Before I knew anything about my family’s ties to Norwich State Hospital, all I had were the brief stories Mom told me about her family. To understand why I became obsessed with uncovering the family secrets, you have to understand how frustrated I was for most of my life with the lack of details about the family’s past. It starts with where my mother came from.
Mom grew up in Connecticut — first in Stonington; then Danielson; and later, Norwich. She moved to Washington, D. C. when she was in her twenties, just after WWII ended. At about the same time, my father moved there from Indiana. My parents met at Catholic University of America in the library, where they both had work-study positions. They married in 1948 and raised six children, of which I am the third.
I grew up in Wheaton, Maryland, a suburb of Washington, D.C. Before World War II, the town of Wheaton was a quiet place, surrounded by dairy and poultry farms. By the time Dad and Mom moved there in 1951, it was a booming suburb. Much of the farm land had been sold to developers, and thousands of identical Cape Cod houses were cranked out to meet the demands of the post-war baby boom. A Catholic parish was established in that same year, just before my parents started producing their brood. All six of their children went to the Catholic Church elementary school, and of course, we all went there for Mass every Sunday.
All of that sounds pretty mundane, even to me. The thing that is important to know is that I grew up in a home that was significantly more stable than the one Mom was brought up in, and for that I am thankful. But that didn’t mean that there wasn’t an undercurrent of mystery and hints of trauma in the family’s past.
Mom had dabbled in genealogy for decades, starting about the time I entered high school. But I wasn’t interested in genealogy, because to me, it seemed like the gathering of dry facts about who begat whom, when they married, and where they died. I was more curious about Mom’s stories about her family — and in the way she told them to me: in short and disconnected anecdotes. The one she repeated most often was this one:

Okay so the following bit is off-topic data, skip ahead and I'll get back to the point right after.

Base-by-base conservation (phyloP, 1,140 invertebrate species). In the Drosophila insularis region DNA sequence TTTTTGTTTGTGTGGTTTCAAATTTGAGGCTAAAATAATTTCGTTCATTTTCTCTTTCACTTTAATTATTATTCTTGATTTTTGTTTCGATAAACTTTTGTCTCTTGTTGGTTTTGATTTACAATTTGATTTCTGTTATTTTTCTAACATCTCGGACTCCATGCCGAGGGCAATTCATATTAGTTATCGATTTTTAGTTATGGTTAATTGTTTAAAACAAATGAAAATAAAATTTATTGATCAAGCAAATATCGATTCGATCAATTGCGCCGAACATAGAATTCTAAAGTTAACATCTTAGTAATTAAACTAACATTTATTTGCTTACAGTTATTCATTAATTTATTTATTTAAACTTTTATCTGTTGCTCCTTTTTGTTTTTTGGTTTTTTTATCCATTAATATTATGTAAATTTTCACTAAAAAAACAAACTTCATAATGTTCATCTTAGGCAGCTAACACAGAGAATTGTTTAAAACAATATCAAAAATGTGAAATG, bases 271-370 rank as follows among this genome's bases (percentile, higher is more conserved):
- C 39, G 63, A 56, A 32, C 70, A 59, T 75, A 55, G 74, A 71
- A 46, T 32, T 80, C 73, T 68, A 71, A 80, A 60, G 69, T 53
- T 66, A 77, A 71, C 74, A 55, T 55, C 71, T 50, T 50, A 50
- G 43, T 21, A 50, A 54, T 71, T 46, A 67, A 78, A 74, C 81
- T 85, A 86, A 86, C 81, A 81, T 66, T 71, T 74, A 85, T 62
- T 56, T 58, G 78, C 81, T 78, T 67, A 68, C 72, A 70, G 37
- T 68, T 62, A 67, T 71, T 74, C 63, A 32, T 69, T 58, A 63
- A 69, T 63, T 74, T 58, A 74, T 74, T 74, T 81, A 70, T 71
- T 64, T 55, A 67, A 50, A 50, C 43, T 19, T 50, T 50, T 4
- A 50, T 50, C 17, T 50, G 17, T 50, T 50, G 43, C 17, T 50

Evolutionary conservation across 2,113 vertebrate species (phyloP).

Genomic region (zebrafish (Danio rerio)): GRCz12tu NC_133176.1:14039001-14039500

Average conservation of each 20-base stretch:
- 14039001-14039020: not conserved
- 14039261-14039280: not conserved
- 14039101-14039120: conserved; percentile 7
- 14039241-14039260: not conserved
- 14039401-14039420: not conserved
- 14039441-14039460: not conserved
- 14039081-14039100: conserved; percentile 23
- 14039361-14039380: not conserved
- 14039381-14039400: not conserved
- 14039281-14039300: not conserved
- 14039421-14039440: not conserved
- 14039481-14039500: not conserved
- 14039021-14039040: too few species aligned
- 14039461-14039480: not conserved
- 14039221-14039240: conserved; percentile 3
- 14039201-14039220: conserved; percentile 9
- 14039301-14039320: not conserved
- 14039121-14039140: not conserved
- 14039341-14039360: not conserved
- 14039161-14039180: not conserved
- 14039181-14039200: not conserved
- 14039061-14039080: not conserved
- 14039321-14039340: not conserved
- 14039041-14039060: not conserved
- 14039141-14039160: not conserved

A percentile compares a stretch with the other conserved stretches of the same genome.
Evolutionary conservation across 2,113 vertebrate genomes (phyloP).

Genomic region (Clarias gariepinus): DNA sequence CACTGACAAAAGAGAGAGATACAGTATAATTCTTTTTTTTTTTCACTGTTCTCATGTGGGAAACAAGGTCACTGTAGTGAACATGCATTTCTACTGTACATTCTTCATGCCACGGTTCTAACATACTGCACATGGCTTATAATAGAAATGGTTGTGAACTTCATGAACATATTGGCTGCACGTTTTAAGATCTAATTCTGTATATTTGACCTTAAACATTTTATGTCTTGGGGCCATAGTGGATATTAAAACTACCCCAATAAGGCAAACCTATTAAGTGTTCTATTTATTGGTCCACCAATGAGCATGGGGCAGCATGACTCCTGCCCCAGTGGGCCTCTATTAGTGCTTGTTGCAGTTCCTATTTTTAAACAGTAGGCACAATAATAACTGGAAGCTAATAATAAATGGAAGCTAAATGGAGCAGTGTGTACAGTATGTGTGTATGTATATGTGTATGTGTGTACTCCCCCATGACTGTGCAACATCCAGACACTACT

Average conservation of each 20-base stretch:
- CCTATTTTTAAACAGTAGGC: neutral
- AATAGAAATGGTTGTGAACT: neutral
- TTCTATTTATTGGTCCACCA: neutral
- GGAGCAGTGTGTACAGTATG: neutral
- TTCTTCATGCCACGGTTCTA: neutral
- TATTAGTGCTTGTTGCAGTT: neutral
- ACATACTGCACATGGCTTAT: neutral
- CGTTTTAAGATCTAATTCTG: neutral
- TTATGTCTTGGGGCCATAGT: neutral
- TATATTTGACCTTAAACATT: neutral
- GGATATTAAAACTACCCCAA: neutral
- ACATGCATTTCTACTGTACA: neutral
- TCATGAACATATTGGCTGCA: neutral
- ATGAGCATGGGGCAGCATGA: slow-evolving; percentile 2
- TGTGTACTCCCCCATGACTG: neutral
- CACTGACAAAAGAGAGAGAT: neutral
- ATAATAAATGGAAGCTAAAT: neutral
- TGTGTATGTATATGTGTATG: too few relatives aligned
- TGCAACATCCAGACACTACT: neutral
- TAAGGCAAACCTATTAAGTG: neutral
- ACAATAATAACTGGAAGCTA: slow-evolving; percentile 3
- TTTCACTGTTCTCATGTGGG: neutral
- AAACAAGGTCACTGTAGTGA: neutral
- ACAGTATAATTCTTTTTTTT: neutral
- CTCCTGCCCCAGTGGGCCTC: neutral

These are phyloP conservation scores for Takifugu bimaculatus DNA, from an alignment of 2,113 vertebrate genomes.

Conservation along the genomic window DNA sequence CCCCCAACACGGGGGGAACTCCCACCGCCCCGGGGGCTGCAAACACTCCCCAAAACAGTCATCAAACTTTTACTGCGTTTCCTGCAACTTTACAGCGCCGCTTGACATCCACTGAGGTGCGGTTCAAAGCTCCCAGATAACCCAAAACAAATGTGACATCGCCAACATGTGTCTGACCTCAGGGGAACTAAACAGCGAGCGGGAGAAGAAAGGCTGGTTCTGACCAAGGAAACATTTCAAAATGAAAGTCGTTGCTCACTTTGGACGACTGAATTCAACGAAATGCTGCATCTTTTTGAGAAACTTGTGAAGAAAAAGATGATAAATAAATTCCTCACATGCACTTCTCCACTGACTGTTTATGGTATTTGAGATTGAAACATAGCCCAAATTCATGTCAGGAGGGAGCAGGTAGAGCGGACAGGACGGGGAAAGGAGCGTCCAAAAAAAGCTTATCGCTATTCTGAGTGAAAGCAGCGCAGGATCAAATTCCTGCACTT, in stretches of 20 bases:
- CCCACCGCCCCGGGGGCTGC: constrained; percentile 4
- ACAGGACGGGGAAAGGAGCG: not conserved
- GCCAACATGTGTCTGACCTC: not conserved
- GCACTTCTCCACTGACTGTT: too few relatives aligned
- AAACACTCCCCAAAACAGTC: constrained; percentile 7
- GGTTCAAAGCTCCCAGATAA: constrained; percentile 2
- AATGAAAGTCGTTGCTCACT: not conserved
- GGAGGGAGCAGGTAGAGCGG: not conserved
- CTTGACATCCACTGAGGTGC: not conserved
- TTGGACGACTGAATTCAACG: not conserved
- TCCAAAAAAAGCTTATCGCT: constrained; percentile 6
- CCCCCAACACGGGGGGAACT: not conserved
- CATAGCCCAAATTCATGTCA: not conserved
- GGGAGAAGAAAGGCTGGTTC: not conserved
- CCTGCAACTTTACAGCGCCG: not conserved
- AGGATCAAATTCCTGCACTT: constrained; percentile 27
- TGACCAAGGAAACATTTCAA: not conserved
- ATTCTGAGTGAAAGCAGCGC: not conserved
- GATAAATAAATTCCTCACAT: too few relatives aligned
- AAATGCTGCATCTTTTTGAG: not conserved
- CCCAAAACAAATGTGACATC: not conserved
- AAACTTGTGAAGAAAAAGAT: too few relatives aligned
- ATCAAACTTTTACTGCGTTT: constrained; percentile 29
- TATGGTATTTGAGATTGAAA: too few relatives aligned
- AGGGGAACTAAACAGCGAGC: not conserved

My mother had an uncle who set her up in business running a delicatessen in Stonington. During the Great Depression, the business failed. When I was seven years old, my mother became mentally ill and was sent to a mental hospital. I was taken from my father and put into the county home.
Another story that Mom used to tell was this:
When my mother was a child, she lived in a shed. Her father deserted her mother and went back to Canada, causing her mother to go insane. Some doctor thought it was a good idea to pull out all of her mother’s teeth.
I was most interested in the first story, although it was hard to pin Mom down on the details. She usually would change the subject after blurting out this family tragedy, as if she was releasing some emotional buildup, like a pressure cooker. She didn’t like it if I suggested that her father had abandoned her. She always insisted that he had been a good father, even though he divorced Grandma while she was in the mental hospital, and he never tried to get Mom out of the county home. It made no sense to me.
As for the second story, I remember asking Mom why a doctor would have pulled out all her grandmother’s teeth. She had no explanation and simply answered, “that was what I was told.” I later realized that Mom got much of her family information from Grandma, a paranoid schizophrenic, and perhaps not the most reliable source.
The thing that bothered me about genealogy was that no matter how much research Mom did, nothing changed about the stories she told over the years. What I wanted was a more continuous and coherent narrative of the family history, and it didn’t seem like genealogy was going to do that for me.
What happened to change my attitude about genealogy will be revealed in the next installment, “What I Found.“